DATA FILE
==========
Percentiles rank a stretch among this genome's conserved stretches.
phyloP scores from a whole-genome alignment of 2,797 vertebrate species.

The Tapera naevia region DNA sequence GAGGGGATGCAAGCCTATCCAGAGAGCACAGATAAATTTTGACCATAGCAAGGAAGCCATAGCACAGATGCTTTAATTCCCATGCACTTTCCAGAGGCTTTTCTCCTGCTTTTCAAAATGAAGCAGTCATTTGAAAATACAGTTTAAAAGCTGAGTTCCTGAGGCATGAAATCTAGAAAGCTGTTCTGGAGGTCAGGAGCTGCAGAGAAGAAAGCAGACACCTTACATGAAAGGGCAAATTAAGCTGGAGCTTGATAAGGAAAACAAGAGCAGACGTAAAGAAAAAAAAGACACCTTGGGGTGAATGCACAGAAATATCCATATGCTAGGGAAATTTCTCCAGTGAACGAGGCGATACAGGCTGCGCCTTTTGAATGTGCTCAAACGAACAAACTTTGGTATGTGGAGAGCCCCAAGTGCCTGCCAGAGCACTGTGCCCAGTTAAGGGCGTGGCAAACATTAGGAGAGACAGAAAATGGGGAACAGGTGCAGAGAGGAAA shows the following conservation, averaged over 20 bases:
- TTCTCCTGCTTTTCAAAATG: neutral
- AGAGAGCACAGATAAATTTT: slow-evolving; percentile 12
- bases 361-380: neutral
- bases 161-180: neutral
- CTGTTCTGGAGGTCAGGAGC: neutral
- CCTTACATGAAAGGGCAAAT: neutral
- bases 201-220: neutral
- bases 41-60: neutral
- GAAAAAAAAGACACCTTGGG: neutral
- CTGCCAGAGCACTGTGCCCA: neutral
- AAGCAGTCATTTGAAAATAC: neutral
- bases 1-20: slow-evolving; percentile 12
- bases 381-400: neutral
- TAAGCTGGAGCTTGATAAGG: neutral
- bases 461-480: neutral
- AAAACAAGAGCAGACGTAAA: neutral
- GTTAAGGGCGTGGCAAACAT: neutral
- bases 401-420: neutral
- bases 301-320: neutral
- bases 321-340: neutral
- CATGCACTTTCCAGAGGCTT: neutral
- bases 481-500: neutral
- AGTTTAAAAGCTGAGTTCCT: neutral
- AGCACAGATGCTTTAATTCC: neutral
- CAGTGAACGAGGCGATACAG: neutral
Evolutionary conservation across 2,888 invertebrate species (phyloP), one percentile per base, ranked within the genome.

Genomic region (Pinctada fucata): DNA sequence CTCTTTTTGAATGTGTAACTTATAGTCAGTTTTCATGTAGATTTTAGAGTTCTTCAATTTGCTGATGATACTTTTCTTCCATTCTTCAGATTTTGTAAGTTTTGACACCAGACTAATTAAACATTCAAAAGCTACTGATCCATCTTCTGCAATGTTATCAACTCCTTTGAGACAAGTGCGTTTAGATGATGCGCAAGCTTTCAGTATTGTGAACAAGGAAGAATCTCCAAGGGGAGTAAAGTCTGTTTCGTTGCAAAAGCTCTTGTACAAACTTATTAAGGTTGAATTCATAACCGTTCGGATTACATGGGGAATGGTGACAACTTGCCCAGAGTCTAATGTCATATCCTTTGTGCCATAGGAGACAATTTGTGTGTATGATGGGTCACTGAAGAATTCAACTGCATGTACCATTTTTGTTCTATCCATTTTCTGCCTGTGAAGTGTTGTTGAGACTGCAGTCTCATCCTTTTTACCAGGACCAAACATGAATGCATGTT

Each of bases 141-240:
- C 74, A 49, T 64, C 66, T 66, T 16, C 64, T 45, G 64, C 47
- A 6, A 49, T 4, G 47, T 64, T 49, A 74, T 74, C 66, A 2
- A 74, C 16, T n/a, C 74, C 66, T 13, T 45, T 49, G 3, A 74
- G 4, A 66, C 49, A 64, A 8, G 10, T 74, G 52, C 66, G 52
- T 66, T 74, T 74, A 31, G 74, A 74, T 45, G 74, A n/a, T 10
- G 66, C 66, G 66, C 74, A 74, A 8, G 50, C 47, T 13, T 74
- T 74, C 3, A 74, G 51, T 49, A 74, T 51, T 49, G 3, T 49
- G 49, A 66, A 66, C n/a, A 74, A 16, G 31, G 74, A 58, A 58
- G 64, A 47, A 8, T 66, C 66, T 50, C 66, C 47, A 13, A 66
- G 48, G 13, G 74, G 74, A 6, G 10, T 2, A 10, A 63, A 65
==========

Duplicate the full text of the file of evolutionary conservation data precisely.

Percentiles rank a stretch among this genome's conserved stretches.
phyloP scores from a whole-genome alignment of 2,797 vertebrate species.

The Tapera naevia region DNA sequence GAGGGGATGCAAGCCTATCCAGAGAGCACAGATAAATTTTGACCATAGCAAGGAAGCCATAGCACAGATGCTTTAATTCCCATGCACTTTCCAGAGGCTTTTCTCCTGCTTTTCAAAATGAAGCAGTCATTTGAAAATACAGTTTAAAAGCTGAGTTCCTGAGGCATGAAATCTAGAAAGCTGTTCTGGAGGTCAGGAGCTGCAGAGAAGAAAGCAGACACCTTACATGAAAGGGCAAATTAAGCTGGAGCTTGATAAGGAAAACAAGAGCAGACGTAAAGAAAAAAAAGACACCTTGGGGTGAATGCACAGAAATATCCATATGCTAGGGAAATTTCTCCAGTGAACGAGGCGATACAGGCTGCGCCTTTTGAATGTGCTCAAACGAACAAACTTTGGTATGTGGAGAGCCCCAAGTGCCTGCCAGAGCACTGTGCCCAGTTAAGGGCGTGGCAAACATTAGGAGAGACAGAAAATGGGGAACAGGTGCAGAGAGGAAA shows the following conservation, averaged over 20 bases:
- TTCTCCTGCTTTTCAAAATG: neutral
- AGAGAGCACAGATAAATTTT: slow-evolving; percentile 12
- bases 361-380: neutral
- bases 161-180: neutral
- CTGTTCTGGAGGTCAGGAGC: neutral
- CCTTACATGAAAGGGCAAAT: neutral
- bases 201-220: neutral
- bases 41-60: neutral
- GAAAAAAAAGACACCTTGGG: neutral
- CTGCCAGAGCACTGTGCCCA: neutral
- AAGCAGTCATTTGAAAATAC: neutral
- bases 1-20: slow-evolving; percentile 12
- bases 381-400: neutral
- TAAGCTGGAGCTTGATAAGG: neutral
- bases 461-480: neutral
- AAAACAAGAGCAGACGTAAA: neutral
- GTTAAGGGCGTGGCAAACAT: neutral
- bases 401-420: neutral
- bases 301-320: neutral
- bases 321-340: neutral
- CATGCACTTTCCAGAGGCTT: neutral
- bases 481-500: neutral
- AGTTTAAAAGCTGAGTTCCT: neutral
- AGCACAGATGCTTTAATTCC: neutral
- CAGTGAACGAGGCGATACAG: neutral
Evolutionary conservation across 2,888 invertebrate species (phyloP), one percentile per base, ranked within the genome.

Genomic region (Pinctada fucata): DNA sequence CTCTTTTTGAATGTGTAACTTATAGTCAGTTTTCATGTAGATTTTAGAGTTCTTCAATTTGCTGATGATACTTTTCTTCCATTCTTCAGATTTTGTAAGTTTTGACACCAGACTAATTAAACATTCAAAAGCTACTGATCCATCTTCTGCAATGTTATCAACTCCTTTGAGACAAGTGCGTTTAGATGATGCGCAAGCTTTCAGTATTGTGAACAAGGAAGAATCTCCAAGGGGAGTAAAGTCTGTTTCGTTGCAAAAGCTCTTGTACAAACTTATTAAGGTTGAATTCATAACCGTTCGGATTACATGGGGAATGGTGACAACTTGCCCAGAGTCTAATGTCATATCCTTTGTGCCATAGGAGACAATTTGTGTGTATGATGGGTCACTGAAGAATTCAACTGCATGTACCATTTTTGTTCTATCCATTTTCTGCCTGTGAAGTGTTGTTGAGACTGCAGTCTCATCCTTTTTACCAGGACCAAACATGAATGCATGTT

Each of bases 141-240:
- C 74, A 49, T 64, C 66, T 66, T 16, C 64, T 45, G 64, C 47
- A 6, A 49, T 4, G 47, T 64, T 49, A 74, T 74, C 66, A 2
- A 74, C 16, T n/a, C 74, C 66, T 13, T 45, T 49, G 3, A 74
- G 4, A 66, C 49, A 64, A 8, G 10, T 74, G 52, C 66, G 52
- T 66, T 74, T 74, A 31, G 74, A 74, T 45, G 74, A n/a, T 10
- G 66, C 66, G 66, C 74, A 74, A 8, G 50, C 47, T 13, T 74
- T 74, C 3, A 74, G 51, T 49, A 74, T 51, T 49, G 3, T 49
- G 49, A 66, A 66, C n/a, A 74, A 16, G 31, G 74, A 58, A 58
- G 64, A 47, A 8, T 66, C 66, T 50, C 66, C 47, A 13, A 66
- G 48, G 13, G 74, G 74, A 6, G 10, T 2, A 10, A 63, A 65